A new study from University of Colorado Boulder found that it only takes one week of camping out in nature to synch your internal clock to sunrise and sunset. That’s good news for night owls who want to shift back to being a “morning person.”
Particularly inspiring is that the synchronization happened in that short period of time for all 8 participants in the study, whether they were early birds or night owls during their everyday lives.
“What’s remarkable is how, when we’re exposed to natural sunlight, our clocks perfectly become in synch in less than a week to the solar day,” said Professor Kenneth Wright, who led the study.
Electrical lighting, which only became widely available in the 1930s, has impacted our body’s internal circadian clocks. These rhythms tell our bodies when to get ready to sleep and when to prepare for waking.
The capacity to turn a switch and fill a room with light let humans be exposed to light much later into the night than would be possible naturally.
And even when people are exposed to electrical lights during the daylight hours, indoor lighting’s intensity is much less than sunlight. The color range of electrical light also differs from natural light, which subtly changes shade throughout the day.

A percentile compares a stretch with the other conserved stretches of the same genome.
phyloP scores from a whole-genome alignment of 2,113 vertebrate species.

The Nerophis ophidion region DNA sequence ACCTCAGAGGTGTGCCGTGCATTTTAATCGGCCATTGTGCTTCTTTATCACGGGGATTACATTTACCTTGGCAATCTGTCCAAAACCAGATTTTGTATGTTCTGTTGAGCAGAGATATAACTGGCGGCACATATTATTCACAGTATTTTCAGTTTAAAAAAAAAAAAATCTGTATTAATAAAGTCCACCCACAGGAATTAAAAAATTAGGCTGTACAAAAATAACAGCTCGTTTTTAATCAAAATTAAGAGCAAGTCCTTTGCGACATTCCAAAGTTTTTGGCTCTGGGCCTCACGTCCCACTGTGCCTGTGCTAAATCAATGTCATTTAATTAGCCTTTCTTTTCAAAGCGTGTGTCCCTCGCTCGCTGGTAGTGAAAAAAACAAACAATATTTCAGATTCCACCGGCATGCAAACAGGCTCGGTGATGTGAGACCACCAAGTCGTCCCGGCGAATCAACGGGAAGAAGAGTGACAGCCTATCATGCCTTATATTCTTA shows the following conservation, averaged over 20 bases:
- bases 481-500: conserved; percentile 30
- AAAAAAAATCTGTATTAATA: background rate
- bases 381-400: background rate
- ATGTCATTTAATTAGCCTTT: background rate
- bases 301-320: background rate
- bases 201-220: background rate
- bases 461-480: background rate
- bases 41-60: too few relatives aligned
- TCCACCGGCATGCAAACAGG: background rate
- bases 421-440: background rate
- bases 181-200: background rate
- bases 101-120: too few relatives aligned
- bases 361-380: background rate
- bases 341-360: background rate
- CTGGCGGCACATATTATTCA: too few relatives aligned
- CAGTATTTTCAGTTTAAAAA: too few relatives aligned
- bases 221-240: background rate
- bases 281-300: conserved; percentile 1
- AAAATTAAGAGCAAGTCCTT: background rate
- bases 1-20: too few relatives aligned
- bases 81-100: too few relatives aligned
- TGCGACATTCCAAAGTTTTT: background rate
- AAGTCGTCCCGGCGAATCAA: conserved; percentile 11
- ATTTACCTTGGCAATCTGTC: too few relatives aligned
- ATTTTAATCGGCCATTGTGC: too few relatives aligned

“When people are living in the modern world—living in these constructed environments—we have the opportunity to have a lot of differences among individuals,” Wright said. “Some people are morning types and others like to stay up later. What we found is that natural light-dark cycles provide a strong signal that reduces the differences that we see among people—night owls and early birds—dramatically.”
Sleep Pattern Solutions
The study points towards some possible solutions for people who are struggling with their sleep patterns. For instance, people who naturally drift toward staying up late may also find that it’s more difficult to feel alert in the morning, when melatonin levels may indicate they’re still in their biological nighttimes, at work or in school.
To counteract a person’s genetic tendency to later nights, exposure to more sunlight in the morning and midday could help nudge his or her internal clock earlier.
Also, dimming electrical lights at night, forgoing late-night TV and cutting out screen time with laptops and other personal electronic devices also may help internal circadian clocks stay more closely attuned with the solar day, Wright suggests.